Last March, companies and self-employed workers in the transport sector protested against the government by blocking roads and preventing access to ports or industrial parks with the aim of slowing down activity. In the last few days, Spain has witnessed the call for the second transport strike so far this year. In this way, the list of social mobilizations that put the current coalition government in the spotlight expands. In this case, it would be a strike mobilized by the National Platform in Defense of Road Transport (in Spanish: Plataforma Nacional en Defensa del Transporte por Carretera), composed mostly by self-employed and that does not have a formal representation in the bodies of interlocution available to the Government. The workers see how the loading companies do not comply with the agreed prices, making it impossible for the self-employed to meet the increase in costs. The strikers denounce, not only the passivity of the Ministry of Transport before the breach of these, but also the obstruction that this has exercised with the complaints of the Civil Guard in this situation. Therefore, the platform has called for an indefinite stoppage from Sunday, November 13, a key date considering that the country is on the verge of Christmas, the time of greatest consumption and commercial activity of the year. This is how, once again, the negligence and the mismatches of the public administration increase the burden that the self-employed have to bear to make ends meet, causing the closure of more than 200 companies in Spain every month.
One more evidence of the socialist failure with the workers.
The two big unions in the country, closely linked to the Socialist Party, currently in government, and which should look after the interests of the workers, have not joined the protest, justifying themselves on the grounds that the workers who have called for the mobilization lack legal coverage to organize picket lines. Meanwhile, the Minister of Transport, Raquel Sánchez Jiménez, together with the President of the Government, Pedro Sánchez, have called for “responsibility” on the part of the strikers who will exercise their protest in the face of the adversities they face caused by the public administration itself. In the case of the minister, she considers that there are no causes for demonstrating and calling a strike that would harm the sector. In this sense, she begged the strikers to let those who wished to do so to work and not to join the mobilization. “Solidaridad” Union, on the other hand, has shown support for the road workers’ platforms this past October 31, confronting the Ministry of Transport and showing solidarity with the sector.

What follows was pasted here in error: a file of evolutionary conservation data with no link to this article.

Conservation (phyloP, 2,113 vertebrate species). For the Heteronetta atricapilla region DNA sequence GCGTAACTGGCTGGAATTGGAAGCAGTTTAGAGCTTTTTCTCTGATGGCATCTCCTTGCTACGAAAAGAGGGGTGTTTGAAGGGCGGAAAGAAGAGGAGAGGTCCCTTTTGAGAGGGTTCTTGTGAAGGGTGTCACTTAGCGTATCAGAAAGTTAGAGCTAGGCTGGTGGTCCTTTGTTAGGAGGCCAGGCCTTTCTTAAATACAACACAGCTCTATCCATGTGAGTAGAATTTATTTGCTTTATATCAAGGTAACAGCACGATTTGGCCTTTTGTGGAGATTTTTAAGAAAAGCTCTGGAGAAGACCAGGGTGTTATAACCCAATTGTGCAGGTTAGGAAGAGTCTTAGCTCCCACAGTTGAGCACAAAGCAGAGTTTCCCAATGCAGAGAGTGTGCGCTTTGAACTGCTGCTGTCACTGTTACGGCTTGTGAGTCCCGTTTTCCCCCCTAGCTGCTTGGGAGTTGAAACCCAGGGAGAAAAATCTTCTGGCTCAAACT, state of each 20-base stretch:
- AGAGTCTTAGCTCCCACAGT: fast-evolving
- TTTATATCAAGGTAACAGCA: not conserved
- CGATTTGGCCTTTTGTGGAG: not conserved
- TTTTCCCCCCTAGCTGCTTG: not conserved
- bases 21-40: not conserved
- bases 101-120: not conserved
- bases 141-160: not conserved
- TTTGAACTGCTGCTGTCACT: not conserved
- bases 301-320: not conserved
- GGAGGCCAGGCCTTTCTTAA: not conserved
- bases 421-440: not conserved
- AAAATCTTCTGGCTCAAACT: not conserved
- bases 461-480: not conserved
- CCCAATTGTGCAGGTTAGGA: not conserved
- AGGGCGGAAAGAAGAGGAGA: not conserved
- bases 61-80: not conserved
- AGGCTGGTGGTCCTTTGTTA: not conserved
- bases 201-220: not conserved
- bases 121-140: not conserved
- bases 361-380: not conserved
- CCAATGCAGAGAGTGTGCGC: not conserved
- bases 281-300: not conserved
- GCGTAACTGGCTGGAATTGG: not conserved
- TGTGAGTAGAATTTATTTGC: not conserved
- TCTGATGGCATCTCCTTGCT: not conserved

With this mobilization, the disconnection of the left with the working class is once again evident. In recent years, Spain has witnessed how the Socialist government has sacrificed the interests of the workers in favor of its consolidation in power. The trade union organizations that orbit around the PSOE have turned their backs on the real problems of key sectors in the Spanish economic system, such as the transport workers. Cases of corruption with the destination of public funds, inefficiency of the Spanish public administration when it comes to exercising the law or political pacts in favor of personal interests and against the interests of workers throughout Spain: links in the same chain that widen the gap between socialist politicians and the political space of the workers. The negligence demonstrated by the public administration in this case is one more consequence of the course that the PSOE took long ago, leaving the workers waiting for another political alternative that defends their interests to occupy administrative posts.
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